Ariel signs a contract. Ursula acquires Ariel’s voice. Ariel has three days to kiss Eric, and, if she fails to do so, her soul becomes Ursula’s. Poor Unfortunate Souls, indeed. Although, Ursula is cast off as a villain in The Little Mermaid as an othered body—a powerful female, who is not a merman, and compared to Ariel’s slim waistline, fat. Her otherness is meant to vilify her in the context of Ariel’s so-called innocent quest for love and a different kind of othered body. It is arguable that The Little Mermaid is as much about the legal truths of contracts as it is a doe-eyed love story. In fact, I also argue that this film is not so doe-eyed, but a tale of sexual awakening and includes ideas of consent, if not outright comments on the subject.
First, let’s discuss the terms and conditions of Ariel’s agreement to Ursula. Ariel is not naively signing her soul and voice away; Ursula tells her the results of not paying a debt. Ursula shows a mermaid and man who wanted to become more attractive to impress one another, a vanity which costs them their souls. Arguably, their souls were in peril before Ursula got to them. Indeed, Ursula’s own size and curves emphasize the hubris of the choices of the mermaid/man to slim down her waisteline and to bulk his pecks, instead of just accepting themselves and each other for who they are [naive, right?]. Ariel and other Disney Princesses have unrealistic body types, Ursula’s parable about weight undeniably shows how unrealistic and disastrous coveting these body types are. Indeed, as we see in Ursula’s later transformation to woo Eric, she may chose to look however she wants. Ultimately, Ursula’s entire song “Pour Unfortunate Souls” shows the dangers of covetousness and hubris.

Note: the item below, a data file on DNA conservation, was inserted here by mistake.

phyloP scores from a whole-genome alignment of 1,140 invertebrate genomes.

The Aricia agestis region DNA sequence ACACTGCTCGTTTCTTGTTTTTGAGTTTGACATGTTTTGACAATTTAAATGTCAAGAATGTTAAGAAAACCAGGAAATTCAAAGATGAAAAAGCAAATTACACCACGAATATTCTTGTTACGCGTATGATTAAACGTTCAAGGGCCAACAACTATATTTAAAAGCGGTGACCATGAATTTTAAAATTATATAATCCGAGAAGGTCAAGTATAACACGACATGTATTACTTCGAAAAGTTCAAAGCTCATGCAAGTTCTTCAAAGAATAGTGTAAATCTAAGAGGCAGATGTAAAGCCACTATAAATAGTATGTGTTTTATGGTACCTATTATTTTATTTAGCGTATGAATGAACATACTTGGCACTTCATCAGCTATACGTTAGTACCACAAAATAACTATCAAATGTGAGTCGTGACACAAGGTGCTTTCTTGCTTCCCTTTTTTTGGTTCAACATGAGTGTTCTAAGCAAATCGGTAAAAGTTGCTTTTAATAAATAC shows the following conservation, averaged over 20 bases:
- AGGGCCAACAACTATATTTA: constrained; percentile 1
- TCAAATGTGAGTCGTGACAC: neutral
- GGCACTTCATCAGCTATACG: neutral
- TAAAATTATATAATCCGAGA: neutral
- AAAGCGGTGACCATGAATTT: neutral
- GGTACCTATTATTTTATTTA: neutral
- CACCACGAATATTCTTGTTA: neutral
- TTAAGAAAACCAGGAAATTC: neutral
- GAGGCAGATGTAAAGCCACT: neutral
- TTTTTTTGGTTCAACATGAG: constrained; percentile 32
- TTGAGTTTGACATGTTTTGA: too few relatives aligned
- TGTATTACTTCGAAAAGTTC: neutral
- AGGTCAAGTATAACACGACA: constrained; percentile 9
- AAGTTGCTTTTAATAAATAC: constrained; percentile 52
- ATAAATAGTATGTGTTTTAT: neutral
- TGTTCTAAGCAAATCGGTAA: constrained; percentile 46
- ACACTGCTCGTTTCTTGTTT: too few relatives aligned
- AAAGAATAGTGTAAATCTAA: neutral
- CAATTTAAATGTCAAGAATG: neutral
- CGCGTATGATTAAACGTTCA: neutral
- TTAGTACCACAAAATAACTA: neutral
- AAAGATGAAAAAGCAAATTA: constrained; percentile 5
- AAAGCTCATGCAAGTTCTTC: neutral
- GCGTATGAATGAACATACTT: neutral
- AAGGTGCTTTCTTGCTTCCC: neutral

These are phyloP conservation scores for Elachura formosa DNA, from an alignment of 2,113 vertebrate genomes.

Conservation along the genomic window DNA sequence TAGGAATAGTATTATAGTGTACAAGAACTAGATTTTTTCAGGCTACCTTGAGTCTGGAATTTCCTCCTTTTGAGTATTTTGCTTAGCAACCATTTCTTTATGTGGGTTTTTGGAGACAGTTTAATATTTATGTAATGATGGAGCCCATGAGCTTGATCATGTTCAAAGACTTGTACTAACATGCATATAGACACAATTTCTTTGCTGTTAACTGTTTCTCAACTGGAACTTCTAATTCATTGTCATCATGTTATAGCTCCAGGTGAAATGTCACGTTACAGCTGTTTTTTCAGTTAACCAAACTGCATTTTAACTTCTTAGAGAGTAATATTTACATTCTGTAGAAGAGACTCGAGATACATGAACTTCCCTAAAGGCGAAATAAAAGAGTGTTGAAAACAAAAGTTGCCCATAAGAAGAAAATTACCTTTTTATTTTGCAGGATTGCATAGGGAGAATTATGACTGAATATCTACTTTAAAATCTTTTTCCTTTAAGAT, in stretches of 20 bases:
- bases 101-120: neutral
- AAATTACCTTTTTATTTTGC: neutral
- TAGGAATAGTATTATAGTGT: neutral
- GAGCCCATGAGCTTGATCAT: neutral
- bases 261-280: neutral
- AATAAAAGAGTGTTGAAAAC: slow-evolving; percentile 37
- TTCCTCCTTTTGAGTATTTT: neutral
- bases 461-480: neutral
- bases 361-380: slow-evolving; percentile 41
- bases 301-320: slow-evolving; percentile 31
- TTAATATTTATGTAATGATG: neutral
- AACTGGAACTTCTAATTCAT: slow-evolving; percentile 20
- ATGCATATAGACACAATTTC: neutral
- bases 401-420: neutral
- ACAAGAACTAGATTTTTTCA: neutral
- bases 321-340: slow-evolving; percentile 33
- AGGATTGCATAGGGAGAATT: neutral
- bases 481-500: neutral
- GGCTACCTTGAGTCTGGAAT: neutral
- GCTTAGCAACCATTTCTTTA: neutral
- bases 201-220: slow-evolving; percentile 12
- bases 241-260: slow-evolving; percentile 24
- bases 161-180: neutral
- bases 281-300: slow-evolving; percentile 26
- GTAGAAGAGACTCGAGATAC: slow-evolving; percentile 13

For example, underwater, Ariel is used to doing as she pleases. She is out-spoken, fearless, and adventurous. But to get above water, Ariel must give her voice to Ursula. The agreement is not all that unfair. In true trinity fashion, Ursula exchanges three days as a human with Ariel for her voice and Ariel needs to acquire “true love’s kiss.” Ariel agrees, and signs her name to the contract.
Now, we all know that Ursula wants to use Ariel’s wish to be human to acquire King Triton’s throne and triton to rule the waters. She will manipulate the contract in order to acquire the goods from Prince Eric, so Ariel’s soul will become hers. Yet, the film focuses on Ursula’s contract with Ariel and her final contract with Triton. The presence of the legally binding contract is more authoritative than Triton’s sovereignty, his foul temper. Indeed, let us examine Triton’s court and his behaviour. Like the French Kings, a luxurious court life is meant to symbolize divine right and kingship. We see that his other daughters behave frivolously and sing little ditties to keep the court amused. Entertainment is the opiate of the masses—bread and circuses. But this style of kingship sacrifices the populace for the grandeur and splendour of court life.